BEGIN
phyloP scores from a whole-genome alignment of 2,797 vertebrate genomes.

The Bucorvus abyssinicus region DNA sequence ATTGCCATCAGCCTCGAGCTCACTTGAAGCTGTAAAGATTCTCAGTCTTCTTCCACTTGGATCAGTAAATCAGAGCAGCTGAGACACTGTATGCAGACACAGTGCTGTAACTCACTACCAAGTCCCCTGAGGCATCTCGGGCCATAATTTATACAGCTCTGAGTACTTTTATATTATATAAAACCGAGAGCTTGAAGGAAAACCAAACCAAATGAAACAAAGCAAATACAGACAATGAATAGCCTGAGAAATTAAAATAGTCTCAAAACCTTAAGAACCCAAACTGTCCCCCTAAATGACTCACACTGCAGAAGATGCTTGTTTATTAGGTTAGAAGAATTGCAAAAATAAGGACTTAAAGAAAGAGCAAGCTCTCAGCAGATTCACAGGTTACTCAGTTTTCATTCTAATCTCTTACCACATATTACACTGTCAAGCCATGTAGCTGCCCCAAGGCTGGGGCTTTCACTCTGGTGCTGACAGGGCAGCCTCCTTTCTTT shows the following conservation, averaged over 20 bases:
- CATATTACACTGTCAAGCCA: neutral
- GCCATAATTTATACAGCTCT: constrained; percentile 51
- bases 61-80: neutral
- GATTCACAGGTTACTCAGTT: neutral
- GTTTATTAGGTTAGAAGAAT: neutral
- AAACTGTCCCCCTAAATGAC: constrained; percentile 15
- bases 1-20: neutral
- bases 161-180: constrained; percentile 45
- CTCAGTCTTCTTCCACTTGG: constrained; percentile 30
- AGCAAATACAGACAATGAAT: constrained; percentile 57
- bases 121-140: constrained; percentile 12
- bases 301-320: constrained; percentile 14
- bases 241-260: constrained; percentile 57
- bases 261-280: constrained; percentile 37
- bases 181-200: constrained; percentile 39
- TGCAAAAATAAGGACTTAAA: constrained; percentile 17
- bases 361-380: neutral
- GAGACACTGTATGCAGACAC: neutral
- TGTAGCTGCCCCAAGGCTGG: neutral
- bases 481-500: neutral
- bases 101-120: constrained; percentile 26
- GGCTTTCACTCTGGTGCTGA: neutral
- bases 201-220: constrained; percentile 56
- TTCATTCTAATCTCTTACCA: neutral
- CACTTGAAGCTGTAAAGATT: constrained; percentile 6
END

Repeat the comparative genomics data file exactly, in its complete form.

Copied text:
phyloP scores from a whole-genome alignment of 2,797 vertebrate genomes.

The Bucorvus abyssinicus region DNA sequence ATTGCCATCAGCCTCGAGCTCACTTGAAGCTGTAAAGATTCTCAGTCTTCTTCCACTTGGATCAGTAAATCAGAGCAGCTGAGACACTGTATGCAGACACAGTGCTGTAACTCACTACCAAGTCCCCTGAGGCATCTCGGGCCATAATTTATACAGCTCTGAGTACTTTTATATTATATAAAACCGAGAGCTTGAAGGAAAACCAAACCAAATGAAACAAAGCAAATACAGACAATGAATAGCCTGAGAAATTAAAATAGTCTCAAAACCTTAAGAACCCAAACTGTCCCCCTAAATGACTCACACTGCAGAAGATGCTTGTTTATTAGGTTAGAAGAATTGCAAAAATAAGGACTTAAAGAAAGAGCAAGCTCTCAGCAGATTCACAGGTTACTCAGTTTTCATTCTAATCTCTTACCACATATTACACTGTCAAGCCATGTAGCTGCCCCAAGGCTGGGGCTTTCACTCTGGTGCTGACAGGGCAGCCTCCTTTCTTT shows the following conservation, averaged over 20 bases:
- CATATTACACTGTCAAGCCA: neutral
- GCCATAATTTATACAGCTCT: constrained; percentile 51
- bases 61-80: neutral
- GATTCACAGGTTACTCAGTT: neutral
- GTTTATTAGGTTAGAAGAAT: neutral
- AAACTGTCCCCCTAAATGAC: constrained; percentile 15
- bases 1-20: neutral
- bases 161-180: constrained; percentile 45
- CTCAGTCTTCTTCCACTTGG: constrained; percentile 30
- AGCAAATACAGACAATGAAT: constrained; percentile 57
- bases 121-140: constrained; percentile 12
- bases 301-320: constrained; percentile 14
- bases 241-260: constrained; percentile 57
- bases 261-280: constrained; percentile 37
- bases 181-200: constrained; percentile 39
- TGCAAAAATAAGGACTTAAA: constrained; percentile 17
- bases 361-380: neutral
- GAGACACTGTATGCAGACAC: neutral
- TGTAGCTGCCCCAAGGCTGG: neutral
- bases 481-500: neutral
- bases 101-120: constrained; percentile 26
- GGCTTTCACTCTGGTGCTGA: neutral
- bases 201-220: constrained; percentile 56
- TTCATTCTAATCTCTTACCA: neutral
- CACTTGAAGCTGTAAAGATT: constrained; percentile 6